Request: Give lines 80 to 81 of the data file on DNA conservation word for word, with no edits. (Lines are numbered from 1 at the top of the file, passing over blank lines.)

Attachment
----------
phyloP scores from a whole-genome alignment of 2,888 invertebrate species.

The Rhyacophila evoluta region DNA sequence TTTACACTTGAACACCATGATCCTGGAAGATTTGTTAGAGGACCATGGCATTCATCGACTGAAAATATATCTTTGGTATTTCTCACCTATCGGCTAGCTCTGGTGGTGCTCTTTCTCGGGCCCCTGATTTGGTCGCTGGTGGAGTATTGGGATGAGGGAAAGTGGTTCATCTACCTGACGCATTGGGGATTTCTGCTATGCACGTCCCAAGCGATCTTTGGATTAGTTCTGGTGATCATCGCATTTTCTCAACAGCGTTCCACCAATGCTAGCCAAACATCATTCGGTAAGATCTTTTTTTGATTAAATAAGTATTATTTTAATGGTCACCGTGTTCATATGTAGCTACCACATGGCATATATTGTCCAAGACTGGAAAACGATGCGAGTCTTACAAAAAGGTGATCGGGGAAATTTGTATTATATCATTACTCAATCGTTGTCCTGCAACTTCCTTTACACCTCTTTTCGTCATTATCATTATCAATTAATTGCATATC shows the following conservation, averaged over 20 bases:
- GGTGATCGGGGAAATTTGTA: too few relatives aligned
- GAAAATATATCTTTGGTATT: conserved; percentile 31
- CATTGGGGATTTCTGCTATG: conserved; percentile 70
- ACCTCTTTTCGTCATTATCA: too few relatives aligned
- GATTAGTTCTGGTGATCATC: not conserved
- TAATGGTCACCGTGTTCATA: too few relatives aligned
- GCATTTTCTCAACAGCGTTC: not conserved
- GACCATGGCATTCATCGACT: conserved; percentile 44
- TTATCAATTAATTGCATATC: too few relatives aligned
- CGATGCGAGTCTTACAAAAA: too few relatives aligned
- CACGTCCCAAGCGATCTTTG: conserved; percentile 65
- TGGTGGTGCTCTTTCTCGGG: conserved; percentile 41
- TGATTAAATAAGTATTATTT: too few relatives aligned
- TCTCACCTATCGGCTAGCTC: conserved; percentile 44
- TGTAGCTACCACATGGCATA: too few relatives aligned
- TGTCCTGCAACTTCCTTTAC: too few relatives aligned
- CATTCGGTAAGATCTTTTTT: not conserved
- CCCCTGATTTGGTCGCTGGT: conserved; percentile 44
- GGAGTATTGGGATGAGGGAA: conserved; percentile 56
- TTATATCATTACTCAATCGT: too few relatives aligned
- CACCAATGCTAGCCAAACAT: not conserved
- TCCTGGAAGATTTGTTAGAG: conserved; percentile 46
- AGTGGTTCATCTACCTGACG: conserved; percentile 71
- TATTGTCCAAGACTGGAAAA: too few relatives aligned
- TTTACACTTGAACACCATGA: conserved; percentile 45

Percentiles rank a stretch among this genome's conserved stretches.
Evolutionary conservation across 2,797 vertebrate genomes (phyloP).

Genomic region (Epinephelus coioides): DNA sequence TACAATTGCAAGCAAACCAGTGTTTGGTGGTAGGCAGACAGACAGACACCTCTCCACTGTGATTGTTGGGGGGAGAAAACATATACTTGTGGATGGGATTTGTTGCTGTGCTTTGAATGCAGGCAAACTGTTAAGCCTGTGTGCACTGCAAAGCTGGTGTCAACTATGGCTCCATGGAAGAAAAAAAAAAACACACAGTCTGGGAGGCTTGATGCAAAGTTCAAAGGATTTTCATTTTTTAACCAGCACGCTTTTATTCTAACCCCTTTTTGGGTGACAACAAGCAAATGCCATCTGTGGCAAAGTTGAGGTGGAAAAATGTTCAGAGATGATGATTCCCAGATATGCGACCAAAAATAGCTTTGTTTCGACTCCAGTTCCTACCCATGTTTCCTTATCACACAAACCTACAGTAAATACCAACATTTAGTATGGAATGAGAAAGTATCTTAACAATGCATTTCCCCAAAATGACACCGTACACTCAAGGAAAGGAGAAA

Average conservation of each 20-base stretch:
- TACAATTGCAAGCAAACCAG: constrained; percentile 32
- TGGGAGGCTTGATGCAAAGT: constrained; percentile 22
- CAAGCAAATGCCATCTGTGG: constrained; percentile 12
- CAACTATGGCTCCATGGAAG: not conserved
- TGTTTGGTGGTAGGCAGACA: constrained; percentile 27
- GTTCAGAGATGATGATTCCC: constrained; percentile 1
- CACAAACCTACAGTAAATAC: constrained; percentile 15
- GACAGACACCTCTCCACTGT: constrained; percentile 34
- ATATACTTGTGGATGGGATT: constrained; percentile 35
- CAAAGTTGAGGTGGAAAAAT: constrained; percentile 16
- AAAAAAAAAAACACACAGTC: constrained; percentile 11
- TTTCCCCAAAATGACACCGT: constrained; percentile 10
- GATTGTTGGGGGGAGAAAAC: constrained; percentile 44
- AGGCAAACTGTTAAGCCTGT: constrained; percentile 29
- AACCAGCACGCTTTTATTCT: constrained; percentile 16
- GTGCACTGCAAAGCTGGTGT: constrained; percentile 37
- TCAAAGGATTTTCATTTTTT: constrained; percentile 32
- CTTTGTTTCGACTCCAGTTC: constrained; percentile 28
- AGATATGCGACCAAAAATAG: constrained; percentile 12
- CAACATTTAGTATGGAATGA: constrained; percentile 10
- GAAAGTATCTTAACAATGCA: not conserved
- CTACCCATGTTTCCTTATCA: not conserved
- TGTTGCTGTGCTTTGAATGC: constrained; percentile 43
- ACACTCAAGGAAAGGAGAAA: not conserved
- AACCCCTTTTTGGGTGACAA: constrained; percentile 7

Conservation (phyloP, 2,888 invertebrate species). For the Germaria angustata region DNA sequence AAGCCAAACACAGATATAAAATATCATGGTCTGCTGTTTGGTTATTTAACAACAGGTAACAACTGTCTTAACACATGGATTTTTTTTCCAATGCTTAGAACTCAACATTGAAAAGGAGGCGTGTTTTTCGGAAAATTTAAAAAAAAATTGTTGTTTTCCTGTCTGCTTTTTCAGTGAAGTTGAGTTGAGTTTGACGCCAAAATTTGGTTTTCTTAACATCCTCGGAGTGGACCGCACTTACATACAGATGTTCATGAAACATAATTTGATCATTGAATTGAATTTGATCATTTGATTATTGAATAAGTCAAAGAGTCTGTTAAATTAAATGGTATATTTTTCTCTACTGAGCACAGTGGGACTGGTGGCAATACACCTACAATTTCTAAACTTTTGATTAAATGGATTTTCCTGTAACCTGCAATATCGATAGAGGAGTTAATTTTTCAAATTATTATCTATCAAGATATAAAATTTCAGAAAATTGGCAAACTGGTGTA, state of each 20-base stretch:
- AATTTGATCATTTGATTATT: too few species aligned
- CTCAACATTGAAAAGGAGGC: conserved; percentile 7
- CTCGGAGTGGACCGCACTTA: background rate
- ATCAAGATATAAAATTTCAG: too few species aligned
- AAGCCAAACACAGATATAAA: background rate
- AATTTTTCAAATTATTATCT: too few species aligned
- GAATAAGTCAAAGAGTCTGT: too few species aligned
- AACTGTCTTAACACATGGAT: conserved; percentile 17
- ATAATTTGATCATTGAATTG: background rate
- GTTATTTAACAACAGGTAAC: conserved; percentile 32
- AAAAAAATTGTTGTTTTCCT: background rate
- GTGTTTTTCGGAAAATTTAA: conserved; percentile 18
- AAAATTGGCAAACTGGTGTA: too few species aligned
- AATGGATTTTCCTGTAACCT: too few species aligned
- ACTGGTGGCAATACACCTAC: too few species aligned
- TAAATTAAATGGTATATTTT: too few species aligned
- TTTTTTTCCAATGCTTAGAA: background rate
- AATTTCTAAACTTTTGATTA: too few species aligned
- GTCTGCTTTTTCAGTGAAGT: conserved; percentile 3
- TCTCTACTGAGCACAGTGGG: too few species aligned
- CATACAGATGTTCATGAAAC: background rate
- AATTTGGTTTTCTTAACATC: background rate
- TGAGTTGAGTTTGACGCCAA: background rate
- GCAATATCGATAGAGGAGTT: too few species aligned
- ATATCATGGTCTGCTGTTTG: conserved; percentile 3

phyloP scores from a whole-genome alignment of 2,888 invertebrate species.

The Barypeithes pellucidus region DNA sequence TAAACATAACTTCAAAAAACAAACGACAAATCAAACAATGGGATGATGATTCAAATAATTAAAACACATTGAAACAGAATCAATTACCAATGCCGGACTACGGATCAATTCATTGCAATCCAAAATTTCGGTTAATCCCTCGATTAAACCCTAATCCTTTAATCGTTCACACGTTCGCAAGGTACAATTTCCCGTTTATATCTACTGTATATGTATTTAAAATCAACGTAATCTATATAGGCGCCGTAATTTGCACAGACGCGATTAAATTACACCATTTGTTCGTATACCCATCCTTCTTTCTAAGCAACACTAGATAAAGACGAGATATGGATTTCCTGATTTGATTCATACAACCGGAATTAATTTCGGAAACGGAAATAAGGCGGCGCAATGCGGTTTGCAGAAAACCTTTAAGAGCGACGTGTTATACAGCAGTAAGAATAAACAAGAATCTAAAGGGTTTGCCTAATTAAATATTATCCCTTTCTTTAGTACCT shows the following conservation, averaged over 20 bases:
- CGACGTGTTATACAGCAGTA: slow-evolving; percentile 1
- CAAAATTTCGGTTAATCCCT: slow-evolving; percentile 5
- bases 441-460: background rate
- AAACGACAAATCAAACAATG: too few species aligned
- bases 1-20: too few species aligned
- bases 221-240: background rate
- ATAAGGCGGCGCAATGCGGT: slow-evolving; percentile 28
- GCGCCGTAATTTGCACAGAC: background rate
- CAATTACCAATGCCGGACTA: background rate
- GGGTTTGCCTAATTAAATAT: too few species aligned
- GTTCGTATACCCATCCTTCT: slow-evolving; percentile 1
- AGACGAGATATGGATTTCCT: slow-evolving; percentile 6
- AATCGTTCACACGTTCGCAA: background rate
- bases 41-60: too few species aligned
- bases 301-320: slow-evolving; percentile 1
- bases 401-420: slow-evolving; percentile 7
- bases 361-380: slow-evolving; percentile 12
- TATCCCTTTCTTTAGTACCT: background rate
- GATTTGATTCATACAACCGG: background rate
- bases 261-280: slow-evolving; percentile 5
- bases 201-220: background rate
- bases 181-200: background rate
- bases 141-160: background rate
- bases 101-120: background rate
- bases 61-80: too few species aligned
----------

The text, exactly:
- TGAGTTGAGTTTGACGCCAA: background rate
- GCAATATCGATAGAGGAGTT: too few species aligned